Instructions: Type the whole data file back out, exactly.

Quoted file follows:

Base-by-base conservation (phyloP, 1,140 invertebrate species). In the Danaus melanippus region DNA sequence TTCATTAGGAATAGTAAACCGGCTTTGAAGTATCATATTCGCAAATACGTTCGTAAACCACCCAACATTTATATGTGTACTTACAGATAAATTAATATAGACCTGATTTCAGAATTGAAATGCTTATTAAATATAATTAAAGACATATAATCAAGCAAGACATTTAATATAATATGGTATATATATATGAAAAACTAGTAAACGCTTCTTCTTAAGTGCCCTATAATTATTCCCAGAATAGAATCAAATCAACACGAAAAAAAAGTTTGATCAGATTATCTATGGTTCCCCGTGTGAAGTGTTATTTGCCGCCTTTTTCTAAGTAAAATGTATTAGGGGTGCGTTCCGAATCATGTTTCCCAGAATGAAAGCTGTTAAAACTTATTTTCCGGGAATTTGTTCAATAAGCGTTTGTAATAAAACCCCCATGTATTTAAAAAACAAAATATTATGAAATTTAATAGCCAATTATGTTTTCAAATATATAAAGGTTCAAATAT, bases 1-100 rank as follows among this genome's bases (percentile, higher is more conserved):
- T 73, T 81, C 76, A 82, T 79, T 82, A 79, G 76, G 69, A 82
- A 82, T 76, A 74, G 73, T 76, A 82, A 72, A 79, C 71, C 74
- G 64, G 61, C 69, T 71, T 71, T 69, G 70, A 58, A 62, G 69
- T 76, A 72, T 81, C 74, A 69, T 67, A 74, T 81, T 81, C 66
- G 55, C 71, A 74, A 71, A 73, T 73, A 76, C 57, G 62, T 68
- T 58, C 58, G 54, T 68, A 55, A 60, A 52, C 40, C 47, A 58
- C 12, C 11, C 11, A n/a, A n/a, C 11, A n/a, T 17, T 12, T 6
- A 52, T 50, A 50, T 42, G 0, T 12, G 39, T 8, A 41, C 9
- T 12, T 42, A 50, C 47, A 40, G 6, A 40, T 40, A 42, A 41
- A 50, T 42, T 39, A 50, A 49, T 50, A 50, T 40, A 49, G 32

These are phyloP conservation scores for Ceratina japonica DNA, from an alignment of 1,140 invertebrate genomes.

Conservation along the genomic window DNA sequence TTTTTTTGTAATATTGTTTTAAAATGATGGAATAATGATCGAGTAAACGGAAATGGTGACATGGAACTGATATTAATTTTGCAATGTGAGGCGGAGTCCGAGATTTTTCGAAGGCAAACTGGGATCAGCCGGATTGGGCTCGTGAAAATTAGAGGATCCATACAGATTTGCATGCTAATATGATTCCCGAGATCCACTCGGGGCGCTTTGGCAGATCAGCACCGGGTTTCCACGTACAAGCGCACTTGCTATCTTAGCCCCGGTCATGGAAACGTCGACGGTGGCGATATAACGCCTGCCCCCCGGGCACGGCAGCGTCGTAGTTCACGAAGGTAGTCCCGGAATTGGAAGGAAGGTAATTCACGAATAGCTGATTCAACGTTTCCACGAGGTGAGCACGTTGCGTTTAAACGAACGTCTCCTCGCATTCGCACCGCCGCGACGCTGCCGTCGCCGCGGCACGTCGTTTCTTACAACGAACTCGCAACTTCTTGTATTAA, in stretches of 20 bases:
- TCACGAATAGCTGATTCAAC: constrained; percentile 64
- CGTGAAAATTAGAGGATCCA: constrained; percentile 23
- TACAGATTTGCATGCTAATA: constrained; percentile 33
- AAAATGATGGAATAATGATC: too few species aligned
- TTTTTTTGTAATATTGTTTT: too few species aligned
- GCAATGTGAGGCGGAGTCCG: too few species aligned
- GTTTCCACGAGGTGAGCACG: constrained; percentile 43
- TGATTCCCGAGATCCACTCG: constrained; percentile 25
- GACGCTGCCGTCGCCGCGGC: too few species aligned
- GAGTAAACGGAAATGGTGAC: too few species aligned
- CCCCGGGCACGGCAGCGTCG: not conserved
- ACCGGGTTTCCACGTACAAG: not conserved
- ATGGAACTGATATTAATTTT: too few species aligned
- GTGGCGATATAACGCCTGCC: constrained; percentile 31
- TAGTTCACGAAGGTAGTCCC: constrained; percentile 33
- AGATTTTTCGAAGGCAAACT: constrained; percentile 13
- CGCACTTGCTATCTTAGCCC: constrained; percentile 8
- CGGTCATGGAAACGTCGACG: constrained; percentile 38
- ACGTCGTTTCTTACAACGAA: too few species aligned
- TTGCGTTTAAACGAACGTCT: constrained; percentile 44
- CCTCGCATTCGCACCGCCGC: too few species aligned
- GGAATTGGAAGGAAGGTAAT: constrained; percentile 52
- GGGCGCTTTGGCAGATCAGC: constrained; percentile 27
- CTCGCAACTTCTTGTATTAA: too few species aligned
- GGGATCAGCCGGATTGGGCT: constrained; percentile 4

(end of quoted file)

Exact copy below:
Base-by-base conservation (phyloP, 1,140 invertebrate species). In the Danaus melanippus region DNA sequence TTCATTAGGAATAGTAAACCGGCTTTGAAGTATCATATTCGCAAATACGTTCGTAAACCACCCAACATTTATATGTGTACTTACAGATAAATTAATATAGACCTGATTTCAGAATTGAAATGCTTATTAAATATAATTAAAGACATATAATCAAGCAAGACATTTAATATAATATGGTATATATATATGAAAAACTAGTAAACGCTTCTTCTTAAGTGCCCTATAATTATTCCCAGAATAGAATCAAATCAACACGAAAAAAAAGTTTGATCAGATTATCTATGGTTCCCCGTGTGAAGTGTTATTTGCCGCCTTTTTCTAAGTAAAATGTATTAGGGGTGCGTTCCGAATCATGTTTCCCAGAATGAAAGCTGTTAAAACTTATTTTCCGGGAATTTGTTCAATAAGCGTTTGTAATAAAACCCCCATGTATTTAAAAAACAAAATATTATGAAATTTAATAGCCAATTATGTTTTCAAATATATAAAGGTTCAAATAT, bases 1-100 rank as follows among this genome's bases (percentile, higher is more conserved):
- T 73, T 81, C 76, A 82, T 79, T 82, A 79, G 76, G 69, A 82
- A 82, T 76, A 74, G 73, T 76, A 82, A 72, A 79, C 71, C 74
- G 64, G 61, C 69, T 71, T 71, T 69, G 70, A 58, A 62, G 69
- T 76, A 72, T 81, C 74, A 69, T 67, A 74, T 81, T 81, C 66
- G 55, C 71, A 74, A 71, A 73, T 73, A 76, C 57, G 62, T 68
- T 58, C 58, G 54, T 68, A 55, A 60, A 52, C 40, C 47, A 58
- C 12, C 11, C 11, A n/a, A n/a, C 11, A n/a, T 17, T 12, T 6
- A 52, T 50, A 50, T 42, G 0, T 12, G 39, T 8, A 41, C 9
- T 12, T 42, A 50, C 47, A 40, G 6, A 40, T 40, A 42, A 41
- A 50, T 42, T 39, A 50, A 49, T 50, A 50, T 40, A 49, G 32

These are phyloP conservation scores for Ceratina japonica DNA, from an alignment of 1,140 invertebrate genomes.

Conservation along the genomic window DNA sequence TTTTTTTGTAATATTGTTTTAAAATGATGGAATAATGATCGAGTAAACGGAAATGGTGACATGGAACTGATATTAATTTTGCAATGTGAGGCGGAGTCCGAGATTTTTCGAAGGCAAACTGGGATCAGCCGGATTGGGCTCGTGAAAATTAGAGGATCCATACAGATTTGCATGCTAATATGATTCCCGAGATCCACTCGGGGCGCTTTGGCAGATCAGCACCGGGTTTCCACGTACAAGCGCACTTGCTATCTTAGCCCCGGTCATGGAAACGTCGACGGTGGCGATATAACGCCTGCCCCCCGGGCACGGCAGCGTCGTAGTTCACGAAGGTAGTCCCGGAATTGGAAGGAAGGTAATTCACGAATAGCTGATTCAACGTTTCCACGAGGTGAGCACGTTGCGTTTAAACGAACGTCTCCTCGCATTCGCACCGCCGCGACGCTGCCGTCGCCGCGGCACGTCGTTTCTTACAACGAACTCGCAACTTCTTGTATTAA, in stretches of 20 bases:
- TCACGAATAGCTGATTCAAC: constrained; percentile 64
- CGTGAAAATTAGAGGATCCA: constrained; percentile 23
- TACAGATTTGCATGCTAATA: constrained; percentile 33
- AAAATGATGGAATAATGATC: too few species aligned
- TTTTTTTGTAATATTGTTTT: too few species aligned
- GCAATGTGAGGCGGAGTCCG: too few species aligned
- GTTTCCACGAGGTGAGCACG: constrained; percentile 43
- TGATTCCCGAGATCCACTCG: constrained; percentile 25
- GACGCTGCCGTCGCCGCGGC: too few species aligned
- GAGTAAACGGAAATGGTGAC: too few species aligned
- CCCCGGGCACGGCAGCGTCG: not conserved
- ACCGGGTTTCCACGTACAAG: not conserved
- ATGGAACTGATATTAATTTT: too few species aligned
- GTGGCGATATAACGCCTGCC: constrained; percentile 31
- TAGTTCACGAAGGTAGTCCC: constrained; percentile 33
- AGATTTTTCGAAGGCAAACT: constrained; percentile 13
- CGCACTTGCTATCTTAGCCC: constrained; percentile 8
- CGGTCATGGAAACGTCGACG: constrained; percentile 38
- ACGTCGTTTCTTACAACGAA: too few species aligned
- TTGCGTTTAAACGAACGTCT: constrained; percentile 44
- CCTCGCATTCGCACCGCCGC: too few species aligned
- GGAATTGGAAGGAAGGTAAT: constrained; percentile 52
- GGGCGCTTTGGCAGATCAGC: constrained; percentile 27
- CTCGCAACTTCTTGTATTAA: too few species aligned
- GGGATCAGCCGGATTGGGCT: constrained; percentile 4